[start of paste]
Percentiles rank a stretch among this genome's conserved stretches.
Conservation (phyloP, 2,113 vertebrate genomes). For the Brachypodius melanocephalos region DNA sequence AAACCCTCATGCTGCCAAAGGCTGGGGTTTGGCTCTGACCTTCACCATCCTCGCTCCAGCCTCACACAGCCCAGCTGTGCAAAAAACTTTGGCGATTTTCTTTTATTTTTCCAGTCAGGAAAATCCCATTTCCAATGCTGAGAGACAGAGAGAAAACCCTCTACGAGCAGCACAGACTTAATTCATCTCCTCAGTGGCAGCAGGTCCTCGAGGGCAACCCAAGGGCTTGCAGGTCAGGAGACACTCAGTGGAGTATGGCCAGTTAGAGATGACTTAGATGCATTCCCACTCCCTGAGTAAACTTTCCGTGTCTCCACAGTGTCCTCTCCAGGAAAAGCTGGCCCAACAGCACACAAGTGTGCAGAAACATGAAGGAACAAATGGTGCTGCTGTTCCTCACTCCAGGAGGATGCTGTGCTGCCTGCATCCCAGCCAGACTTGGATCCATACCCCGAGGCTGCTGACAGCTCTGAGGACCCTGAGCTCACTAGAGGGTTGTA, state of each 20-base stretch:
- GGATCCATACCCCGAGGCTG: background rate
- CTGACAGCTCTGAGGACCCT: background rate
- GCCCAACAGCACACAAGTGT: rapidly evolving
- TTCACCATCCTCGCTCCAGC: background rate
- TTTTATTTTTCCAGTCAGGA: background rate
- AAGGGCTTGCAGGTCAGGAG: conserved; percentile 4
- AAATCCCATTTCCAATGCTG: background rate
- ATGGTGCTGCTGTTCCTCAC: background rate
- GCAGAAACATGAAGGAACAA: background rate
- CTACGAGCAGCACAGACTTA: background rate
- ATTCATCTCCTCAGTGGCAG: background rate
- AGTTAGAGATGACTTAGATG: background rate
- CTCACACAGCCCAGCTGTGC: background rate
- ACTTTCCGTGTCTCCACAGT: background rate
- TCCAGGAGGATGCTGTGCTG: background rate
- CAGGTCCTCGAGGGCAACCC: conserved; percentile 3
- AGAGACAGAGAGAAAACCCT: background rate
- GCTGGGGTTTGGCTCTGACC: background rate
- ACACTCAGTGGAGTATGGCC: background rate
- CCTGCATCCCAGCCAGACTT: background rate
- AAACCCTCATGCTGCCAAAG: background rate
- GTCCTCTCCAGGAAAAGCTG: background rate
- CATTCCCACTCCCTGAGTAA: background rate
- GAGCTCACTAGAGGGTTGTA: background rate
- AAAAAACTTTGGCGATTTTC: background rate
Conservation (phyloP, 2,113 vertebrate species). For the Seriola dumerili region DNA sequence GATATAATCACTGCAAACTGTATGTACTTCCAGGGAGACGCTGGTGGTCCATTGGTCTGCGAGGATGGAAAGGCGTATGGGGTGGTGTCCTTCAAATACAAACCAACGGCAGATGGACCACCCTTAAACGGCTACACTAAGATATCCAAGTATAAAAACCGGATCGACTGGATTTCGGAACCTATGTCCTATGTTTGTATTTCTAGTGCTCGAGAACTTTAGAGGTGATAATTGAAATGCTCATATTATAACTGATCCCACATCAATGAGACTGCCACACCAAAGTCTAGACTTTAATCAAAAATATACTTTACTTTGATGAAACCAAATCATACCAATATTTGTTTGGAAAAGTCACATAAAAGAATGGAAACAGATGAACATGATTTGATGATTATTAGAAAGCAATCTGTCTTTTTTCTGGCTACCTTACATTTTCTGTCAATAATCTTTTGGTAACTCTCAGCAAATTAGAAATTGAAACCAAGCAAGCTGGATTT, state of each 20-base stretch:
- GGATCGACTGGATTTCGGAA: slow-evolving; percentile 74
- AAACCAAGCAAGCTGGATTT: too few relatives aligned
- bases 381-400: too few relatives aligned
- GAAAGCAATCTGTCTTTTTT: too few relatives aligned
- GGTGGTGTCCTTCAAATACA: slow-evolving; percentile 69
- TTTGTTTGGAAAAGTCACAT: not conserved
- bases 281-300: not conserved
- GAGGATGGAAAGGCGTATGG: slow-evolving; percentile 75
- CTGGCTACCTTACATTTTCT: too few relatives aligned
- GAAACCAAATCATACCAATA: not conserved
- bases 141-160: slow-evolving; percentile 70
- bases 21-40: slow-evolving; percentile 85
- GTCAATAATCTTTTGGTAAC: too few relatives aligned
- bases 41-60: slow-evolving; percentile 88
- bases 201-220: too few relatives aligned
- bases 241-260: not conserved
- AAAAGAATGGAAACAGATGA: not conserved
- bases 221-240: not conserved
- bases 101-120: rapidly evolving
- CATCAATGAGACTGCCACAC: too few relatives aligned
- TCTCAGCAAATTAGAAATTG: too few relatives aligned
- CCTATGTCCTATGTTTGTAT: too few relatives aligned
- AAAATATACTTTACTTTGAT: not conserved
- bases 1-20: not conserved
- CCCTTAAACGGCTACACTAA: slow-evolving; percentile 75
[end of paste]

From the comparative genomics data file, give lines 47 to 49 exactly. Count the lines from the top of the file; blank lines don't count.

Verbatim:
- bases 101-120: rapidly evolving
- CATCAATGAGACTGCCACAC: too few relatives aligned
- TCTCAGCAAATTAGAAATTG: too few relatives aligned